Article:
The International Milk Genomics Consortium (IMGC) is a scientific society made up of scientists and innovators all of whom share the aim to discover the functions and impact of lactation and its remarkable product, milk. The organization’s goals are also to educate the community of the implications of those scientific discoveries and to help bring them to practice for human health. Our scientific members are the base of our organization and are essential for scientific advancement in the fields of lactation, milk and dairy science.
The IMGC’s vision is to be the world’s knowledge hub of mechanistic science, and high impact innovation in lactation, milk and dairy research to improve human health.
The IMGC’s mission is to provide a collaborative, multi-disciplinary, pre-competitive platform for scientific discoveries of the structures, functions, actions and benefits of lactation and milk and to facilitate the translation of that knowledge into practice for human health.
IMGC’s objectives include hosting the global community in the scientific exploration of lactation and milk. Lactation and milk represent the most exciting and translatable scientific field of study for human health. The IMGC guides scientists and innovators from around the world and across all scientific disciplines to common challenges and opportunities of milk research. IMGC offers two value propositions to increase awareness of scientific advancements and identify actionable opportunities in lactation, milk and dairy science: 1) the international, Annual IMGC Symposium that features scientific research related to lactation, milk and dairy science for human health; and 2) SPLASH!®, the IMGC’s free, monthly, scientific publication that translates the latest scientific discoveries in lactation, and milk and dairy science from primary literature into accessible articles for a broader audience.
Collectively, the IMGC serves to facilitate the transition of discoveries from experimental data into usable benefits. In short, we are connecting the dots in science. Key measurements of the success of the IMGC are: 1) recruiting and engaging new scientists, 2) increasing the number of milk-related publications and high impact papers, and 3) supporting collaborations among IMGC attendees. Our success in fostering collaborations and productivity was recently published in PLOS ONE by Kwok et al. Year after year, the number of new scientists attending and creating long-term collaborations through the annual Symposium has increased. For example, between 2005 and 2016, new Symposia attendees represented 46-75% of participants. Increases not only in attendance but also in the number of published papers points to the success and quality of the attendees at the annual Symposium. In its first year, attendees published less than 100 papers, increasing in total volume by 2,580% by 2016, with a total of 5,520 milk-related publications over 12 years. Notably, in 2014 alone, publications by IMGC attendees increased by 36% over the previous year, generating 953 papers in just one year. In all, 83 publications have been ranked very high impact papers, with more than 100 citations each. Furthermore, data sharing and collaboration are arguably not an instinctive practice for scientists, however, the IMGC remains resolute in creating an open dialogue among scientists as part of research practices that benefit research institutes, businesses, industries and consumers—worldwide. On average, collaborations among IMGC attendees have increased 30-fold since the first Symposium in 2004. As we approach the next IMGC Symposium, we are proud to continue to foster important collaborations and recruit new scientists to advance the milk science field. We would like to thank all of our IMGC participants for helping us accomplish our mission!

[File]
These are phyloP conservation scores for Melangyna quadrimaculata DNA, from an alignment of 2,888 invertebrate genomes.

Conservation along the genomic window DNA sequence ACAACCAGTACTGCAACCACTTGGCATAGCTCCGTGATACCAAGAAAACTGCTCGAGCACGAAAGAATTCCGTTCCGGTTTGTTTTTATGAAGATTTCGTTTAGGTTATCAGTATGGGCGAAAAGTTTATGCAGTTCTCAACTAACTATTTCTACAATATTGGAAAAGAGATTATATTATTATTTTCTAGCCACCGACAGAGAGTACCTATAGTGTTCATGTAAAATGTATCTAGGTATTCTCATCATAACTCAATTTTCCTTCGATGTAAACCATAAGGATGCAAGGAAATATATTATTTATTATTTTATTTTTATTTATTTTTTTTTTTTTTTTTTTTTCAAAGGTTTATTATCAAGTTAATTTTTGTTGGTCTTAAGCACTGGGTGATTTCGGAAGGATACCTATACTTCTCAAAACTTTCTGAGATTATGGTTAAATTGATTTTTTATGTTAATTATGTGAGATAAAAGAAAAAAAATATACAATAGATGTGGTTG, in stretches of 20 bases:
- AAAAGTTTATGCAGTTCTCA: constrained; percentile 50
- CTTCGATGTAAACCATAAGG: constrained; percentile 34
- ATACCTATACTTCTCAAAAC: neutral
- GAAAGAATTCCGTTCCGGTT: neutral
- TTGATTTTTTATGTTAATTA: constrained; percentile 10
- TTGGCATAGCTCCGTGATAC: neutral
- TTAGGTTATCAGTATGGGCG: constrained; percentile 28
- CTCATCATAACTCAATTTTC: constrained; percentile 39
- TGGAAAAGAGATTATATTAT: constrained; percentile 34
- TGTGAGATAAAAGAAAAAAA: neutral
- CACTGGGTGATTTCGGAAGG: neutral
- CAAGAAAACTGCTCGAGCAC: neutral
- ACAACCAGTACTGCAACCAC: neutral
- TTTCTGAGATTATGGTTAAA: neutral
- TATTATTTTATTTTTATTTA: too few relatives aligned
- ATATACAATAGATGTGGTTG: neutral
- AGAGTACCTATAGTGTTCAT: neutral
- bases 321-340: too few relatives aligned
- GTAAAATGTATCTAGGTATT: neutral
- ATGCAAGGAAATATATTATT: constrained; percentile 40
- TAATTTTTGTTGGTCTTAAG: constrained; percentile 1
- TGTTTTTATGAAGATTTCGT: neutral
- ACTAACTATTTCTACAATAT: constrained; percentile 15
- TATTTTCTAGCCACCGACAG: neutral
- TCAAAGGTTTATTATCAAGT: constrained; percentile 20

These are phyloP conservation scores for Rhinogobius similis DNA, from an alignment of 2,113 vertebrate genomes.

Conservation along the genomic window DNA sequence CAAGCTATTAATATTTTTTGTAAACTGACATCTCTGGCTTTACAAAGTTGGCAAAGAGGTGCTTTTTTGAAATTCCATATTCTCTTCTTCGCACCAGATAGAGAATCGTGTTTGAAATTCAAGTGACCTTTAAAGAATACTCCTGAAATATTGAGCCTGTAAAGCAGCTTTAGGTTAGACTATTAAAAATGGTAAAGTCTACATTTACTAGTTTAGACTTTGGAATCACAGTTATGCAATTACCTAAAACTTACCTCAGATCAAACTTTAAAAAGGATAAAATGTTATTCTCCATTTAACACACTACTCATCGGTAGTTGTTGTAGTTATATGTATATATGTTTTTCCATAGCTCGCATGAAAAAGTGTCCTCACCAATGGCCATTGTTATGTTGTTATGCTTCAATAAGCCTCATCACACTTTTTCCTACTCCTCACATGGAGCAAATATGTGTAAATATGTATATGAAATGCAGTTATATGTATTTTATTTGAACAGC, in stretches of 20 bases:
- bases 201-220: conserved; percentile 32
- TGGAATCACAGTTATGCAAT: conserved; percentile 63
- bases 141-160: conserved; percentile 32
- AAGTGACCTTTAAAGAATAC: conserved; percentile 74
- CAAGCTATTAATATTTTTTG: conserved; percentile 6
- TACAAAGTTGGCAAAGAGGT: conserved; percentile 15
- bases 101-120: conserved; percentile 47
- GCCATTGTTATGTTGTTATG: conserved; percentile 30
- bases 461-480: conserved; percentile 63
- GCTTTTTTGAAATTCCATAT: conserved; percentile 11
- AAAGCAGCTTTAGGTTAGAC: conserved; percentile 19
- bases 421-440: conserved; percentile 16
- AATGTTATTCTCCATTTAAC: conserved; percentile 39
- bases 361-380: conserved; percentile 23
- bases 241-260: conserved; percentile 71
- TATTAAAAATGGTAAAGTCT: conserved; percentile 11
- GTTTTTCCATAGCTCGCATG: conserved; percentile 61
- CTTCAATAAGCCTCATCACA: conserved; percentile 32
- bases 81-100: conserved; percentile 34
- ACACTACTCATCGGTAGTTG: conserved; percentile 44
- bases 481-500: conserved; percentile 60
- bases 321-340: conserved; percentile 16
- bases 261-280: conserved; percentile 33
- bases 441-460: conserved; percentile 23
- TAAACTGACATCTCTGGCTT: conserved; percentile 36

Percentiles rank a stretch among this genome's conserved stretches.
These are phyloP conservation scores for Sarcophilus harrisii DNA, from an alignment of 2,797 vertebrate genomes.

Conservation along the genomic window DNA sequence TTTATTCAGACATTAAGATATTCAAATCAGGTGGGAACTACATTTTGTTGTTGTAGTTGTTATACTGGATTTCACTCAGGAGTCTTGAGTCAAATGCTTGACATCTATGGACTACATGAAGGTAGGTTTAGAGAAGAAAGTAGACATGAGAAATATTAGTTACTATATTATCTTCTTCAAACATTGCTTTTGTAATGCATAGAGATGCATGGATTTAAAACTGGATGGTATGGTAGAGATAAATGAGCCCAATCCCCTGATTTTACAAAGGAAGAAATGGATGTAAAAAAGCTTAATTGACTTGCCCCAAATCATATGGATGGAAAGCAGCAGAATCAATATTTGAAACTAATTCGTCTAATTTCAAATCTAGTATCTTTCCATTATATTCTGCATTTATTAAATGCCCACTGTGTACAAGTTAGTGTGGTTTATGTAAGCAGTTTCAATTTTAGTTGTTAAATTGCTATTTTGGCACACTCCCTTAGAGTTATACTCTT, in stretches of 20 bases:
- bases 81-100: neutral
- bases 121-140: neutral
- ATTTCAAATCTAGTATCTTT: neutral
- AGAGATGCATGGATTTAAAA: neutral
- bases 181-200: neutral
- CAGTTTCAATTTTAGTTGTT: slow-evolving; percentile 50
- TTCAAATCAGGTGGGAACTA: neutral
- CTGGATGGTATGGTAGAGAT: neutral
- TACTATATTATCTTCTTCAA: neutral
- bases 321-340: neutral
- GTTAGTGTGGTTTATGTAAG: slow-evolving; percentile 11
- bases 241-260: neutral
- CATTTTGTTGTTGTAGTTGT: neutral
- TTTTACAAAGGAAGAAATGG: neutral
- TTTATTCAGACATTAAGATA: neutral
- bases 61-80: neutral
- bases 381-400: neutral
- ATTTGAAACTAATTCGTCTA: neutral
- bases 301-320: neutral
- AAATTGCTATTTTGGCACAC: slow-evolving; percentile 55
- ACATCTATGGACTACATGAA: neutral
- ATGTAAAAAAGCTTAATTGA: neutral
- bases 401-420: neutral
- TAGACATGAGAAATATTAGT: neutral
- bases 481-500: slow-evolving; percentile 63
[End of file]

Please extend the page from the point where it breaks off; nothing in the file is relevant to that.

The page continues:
A Broad Spectrum of Research Fields
Our scientific membership base derives from a broad spectrum of research fields united by a shared interest in milk science and human health. Formed in 2004, the IMGC connects the global community of milk scientists working within genomics and wider biology fields to address some of the major challenges to human health. Our interest in milk is based on its uniqueness as it is the only food that has evolved specifically to nourish mammals. Therefore, through their genomes, mammals contain the evolutionary blueprint of the selection pressure on milk as a nutritional, metabolic and immunological health support system. Over the years, IMGC has provided a home for this diverse community of scientists and innovators to carry on an unprecedented conversation on cutting-edge milk science. Come and join us!